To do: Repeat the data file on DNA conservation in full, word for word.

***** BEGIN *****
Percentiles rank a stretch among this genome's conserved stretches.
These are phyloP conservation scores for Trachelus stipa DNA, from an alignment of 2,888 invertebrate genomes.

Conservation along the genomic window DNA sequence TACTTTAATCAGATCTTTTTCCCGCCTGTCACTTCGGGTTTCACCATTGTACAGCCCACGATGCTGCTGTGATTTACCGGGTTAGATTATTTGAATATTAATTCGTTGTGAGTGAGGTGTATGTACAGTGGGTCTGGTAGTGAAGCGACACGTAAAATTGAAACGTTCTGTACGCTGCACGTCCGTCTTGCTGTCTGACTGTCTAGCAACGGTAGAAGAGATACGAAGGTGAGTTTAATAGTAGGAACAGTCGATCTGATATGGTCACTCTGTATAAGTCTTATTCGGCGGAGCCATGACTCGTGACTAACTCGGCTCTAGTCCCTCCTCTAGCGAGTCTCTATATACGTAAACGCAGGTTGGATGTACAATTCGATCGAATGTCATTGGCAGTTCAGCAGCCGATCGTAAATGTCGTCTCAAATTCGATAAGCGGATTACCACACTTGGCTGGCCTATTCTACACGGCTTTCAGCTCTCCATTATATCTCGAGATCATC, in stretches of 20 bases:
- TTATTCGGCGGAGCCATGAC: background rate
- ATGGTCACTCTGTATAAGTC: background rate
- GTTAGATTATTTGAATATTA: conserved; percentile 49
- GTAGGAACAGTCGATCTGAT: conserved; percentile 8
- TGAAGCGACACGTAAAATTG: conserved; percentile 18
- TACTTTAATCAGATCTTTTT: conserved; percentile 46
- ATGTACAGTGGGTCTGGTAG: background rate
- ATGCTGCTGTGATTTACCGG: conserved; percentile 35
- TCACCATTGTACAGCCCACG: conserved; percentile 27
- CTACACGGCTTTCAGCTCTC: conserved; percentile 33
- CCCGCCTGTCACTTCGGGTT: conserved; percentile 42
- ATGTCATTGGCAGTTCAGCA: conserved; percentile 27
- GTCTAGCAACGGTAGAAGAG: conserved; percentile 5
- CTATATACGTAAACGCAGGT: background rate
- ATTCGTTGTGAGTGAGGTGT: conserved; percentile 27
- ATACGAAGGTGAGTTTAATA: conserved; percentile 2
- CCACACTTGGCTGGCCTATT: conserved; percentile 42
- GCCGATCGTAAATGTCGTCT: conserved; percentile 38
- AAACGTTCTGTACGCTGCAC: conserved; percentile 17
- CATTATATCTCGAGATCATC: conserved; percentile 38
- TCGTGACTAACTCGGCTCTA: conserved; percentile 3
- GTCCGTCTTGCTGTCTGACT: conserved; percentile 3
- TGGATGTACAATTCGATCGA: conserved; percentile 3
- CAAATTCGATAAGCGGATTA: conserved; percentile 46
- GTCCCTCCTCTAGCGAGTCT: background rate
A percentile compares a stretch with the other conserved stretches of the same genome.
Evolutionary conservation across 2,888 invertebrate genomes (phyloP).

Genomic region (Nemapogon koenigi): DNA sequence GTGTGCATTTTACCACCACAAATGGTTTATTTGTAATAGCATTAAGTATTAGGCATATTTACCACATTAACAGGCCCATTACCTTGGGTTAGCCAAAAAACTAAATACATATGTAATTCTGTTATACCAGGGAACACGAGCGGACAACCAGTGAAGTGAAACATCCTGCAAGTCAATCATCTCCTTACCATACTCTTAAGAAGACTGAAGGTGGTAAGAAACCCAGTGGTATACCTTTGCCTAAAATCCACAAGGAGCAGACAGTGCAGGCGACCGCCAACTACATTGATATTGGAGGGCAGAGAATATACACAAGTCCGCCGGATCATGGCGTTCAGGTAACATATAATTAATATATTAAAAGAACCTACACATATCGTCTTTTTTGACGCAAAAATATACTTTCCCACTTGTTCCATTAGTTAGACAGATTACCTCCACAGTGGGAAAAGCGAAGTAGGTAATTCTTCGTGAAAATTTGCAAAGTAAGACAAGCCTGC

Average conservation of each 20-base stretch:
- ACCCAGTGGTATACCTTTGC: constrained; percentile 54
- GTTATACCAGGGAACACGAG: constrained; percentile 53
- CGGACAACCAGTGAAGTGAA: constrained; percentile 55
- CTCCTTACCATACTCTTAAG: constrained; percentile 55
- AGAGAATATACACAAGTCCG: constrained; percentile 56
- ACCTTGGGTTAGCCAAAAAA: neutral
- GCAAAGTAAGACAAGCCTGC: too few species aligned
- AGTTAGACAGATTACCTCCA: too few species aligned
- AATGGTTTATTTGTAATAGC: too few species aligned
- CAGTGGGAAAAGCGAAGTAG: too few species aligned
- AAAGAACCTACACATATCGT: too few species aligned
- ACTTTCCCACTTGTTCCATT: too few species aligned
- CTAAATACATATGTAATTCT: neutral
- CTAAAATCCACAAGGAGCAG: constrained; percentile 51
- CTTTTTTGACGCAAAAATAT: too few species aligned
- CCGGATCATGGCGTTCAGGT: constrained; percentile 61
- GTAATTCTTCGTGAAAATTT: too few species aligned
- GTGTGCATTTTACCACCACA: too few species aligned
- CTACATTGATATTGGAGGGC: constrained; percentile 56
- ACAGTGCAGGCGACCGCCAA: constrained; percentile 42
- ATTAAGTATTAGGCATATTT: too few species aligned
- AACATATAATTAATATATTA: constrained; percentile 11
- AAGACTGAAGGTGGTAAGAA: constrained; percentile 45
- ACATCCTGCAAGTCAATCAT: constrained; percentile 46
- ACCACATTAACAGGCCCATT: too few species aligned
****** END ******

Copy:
Percentiles rank a stretch among this genome's conserved stretches.
These are phyloP conservation scores for Trachelus stipa DNA, from an alignment of 2,888 invertebrate genomes.

Conservation along the genomic window DNA sequence TACTTTAATCAGATCTTTTTCCCGCCTGTCACTTCGGGTTTCACCATTGTACAGCCCACGATGCTGCTGTGATTTACCGGGTTAGATTATTTGAATATTAATTCGTTGTGAGTGAGGTGTATGTACAGTGGGTCTGGTAGTGAAGCGACACGTAAAATTGAAACGTTCTGTACGCTGCACGTCCGTCTTGCTGTCTGACTGTCTAGCAACGGTAGAAGAGATACGAAGGTGAGTTTAATAGTAGGAACAGTCGATCTGATATGGTCACTCTGTATAAGTCTTATTCGGCGGAGCCATGACTCGTGACTAACTCGGCTCTAGTCCCTCCTCTAGCGAGTCTCTATATACGTAAACGCAGGTTGGATGTACAATTCGATCGAATGTCATTGGCAGTTCAGCAGCCGATCGTAAATGTCGTCTCAAATTCGATAAGCGGATTACCACACTTGGCTGGCCTATTCTACACGGCTTTCAGCTCTCCATTATATCTCGAGATCATC, in stretches of 20 bases:
- TTATTCGGCGGAGCCATGAC: background rate
- ATGGTCACTCTGTATAAGTC: background rate
- GTTAGATTATTTGAATATTA: conserved; percentile 49
- GTAGGAACAGTCGATCTGAT: conserved; percentile 8
- TGAAGCGACACGTAAAATTG: conserved; percentile 18
- TACTTTAATCAGATCTTTTT: conserved; percentile 46
- ATGTACAGTGGGTCTGGTAG: background rate
- ATGCTGCTGTGATTTACCGG: conserved; percentile 35
- TCACCATTGTACAGCCCACG: conserved; percentile 27
- CTACACGGCTTTCAGCTCTC: conserved; percentile 33
- CCCGCCTGTCACTTCGGGTT: conserved; percentile 42
- ATGTCATTGGCAGTTCAGCA: conserved; percentile 27
- GTCTAGCAACGGTAGAAGAG: conserved; percentile 5
- CTATATACGTAAACGCAGGT: background rate
- ATTCGTTGTGAGTGAGGTGT: conserved; percentile 27
- ATACGAAGGTGAGTTTAATA: conserved; percentile 2
- CCACACTTGGCTGGCCTATT: conserved; percentile 42
- GCCGATCGTAAATGTCGTCT: conserved; percentile 38
- AAACGTTCTGTACGCTGCAC: conserved; percentile 17
- CATTATATCTCGAGATCATC: conserved; percentile 38
- TCGTGACTAACTCGGCTCTA: conserved; percentile 3
- GTCCGTCTTGCTGTCTGACT: conserved; percentile 3
- TGGATGTACAATTCGATCGA: conserved; percentile 3
- CAAATTCGATAAGCGGATTA: conserved; percentile 46
- GTCCCTCCTCTAGCGAGTCT: background rate
A percentile compares a stretch with the other conserved stretches of the same genome.
Evolutionary conservation across 2,888 invertebrate genomes (phyloP).

Genomic region (Nemapogon koenigi): DNA sequence GTGTGCATTTTACCACCACAAATGGTTTATTTGTAATAGCATTAAGTATTAGGCATATTTACCACATTAACAGGCCCATTACCTTGGGTTAGCCAAAAAACTAAATACATATGTAATTCTGTTATACCAGGGAACACGAGCGGACAACCAGTGAAGTGAAACATCCTGCAAGTCAATCATCTCCTTACCATACTCTTAAGAAGACTGAAGGTGGTAAGAAACCCAGTGGTATACCTTTGCCTAAAATCCACAAGGAGCAGACAGTGCAGGCGACCGCCAACTACATTGATATTGGAGGGCAGAGAATATACACAAGTCCGCCGGATCATGGCGTTCAGGTAACATATAATTAATATATTAAAAGAACCTACACATATCGTCTTTTTTGACGCAAAAATATACTTTCCCACTTGTTCCATTAGTTAGACAGATTACCTCCACAGTGGGAAAAGCGAAGTAGGTAATTCTTCGTGAAAATTTGCAAAGTAAGACAAGCCTGC

Average conservation of each 20-base stretch:
- ACCCAGTGGTATACCTTTGC: constrained; percentile 54
- GTTATACCAGGGAACACGAG: constrained; percentile 53
- CGGACAACCAGTGAAGTGAA: constrained; percentile 55
- CTCCTTACCATACTCTTAAG: constrained; percentile 55
- AGAGAATATACACAAGTCCG: constrained; percentile 56
- ACCTTGGGTTAGCCAAAAAA: neutral
- GCAAAGTAAGACAAGCCTGC: too few species aligned
- AGTTAGACAGATTACCTCCA: too few species aligned
- AATGGTTTATTTGTAATAGC: too few species aligned
- CAGTGGGAAAAGCGAAGTAG: too few species aligned
- AAAGAACCTACACATATCGT: too few species aligned
- ACTTTCCCACTTGTTCCATT: too few species aligned
- CTAAATACATATGTAATTCT: neutral
- CTAAAATCCACAAGGAGCAG: constrained; percentile 51
- CTTTTTTGACGCAAAAATAT: too few species aligned
- CCGGATCATGGCGTTCAGGT: constrained; percentile 61
- GTAATTCTTCGTGAAAATTT: too few species aligned
- GTGTGCATTTTACCACCACA: too few species aligned
- CTACATTGATATTGGAGGGC: constrained; percentile 56
- ACAGTGCAGGCGACCGCCAA: constrained; percentile 42
- ATTAAGTATTAGGCATATTT: too few species aligned
- AACATATAATTAATATATTA: constrained; percentile 11
- AAGACTGAAGGTGGTAAGAA: constrained; percentile 45
- ACATCCTGCAAGTCAATCAT: constrained; percentile 46
- ACCACATTAACAGGCCCATT: too few species aligned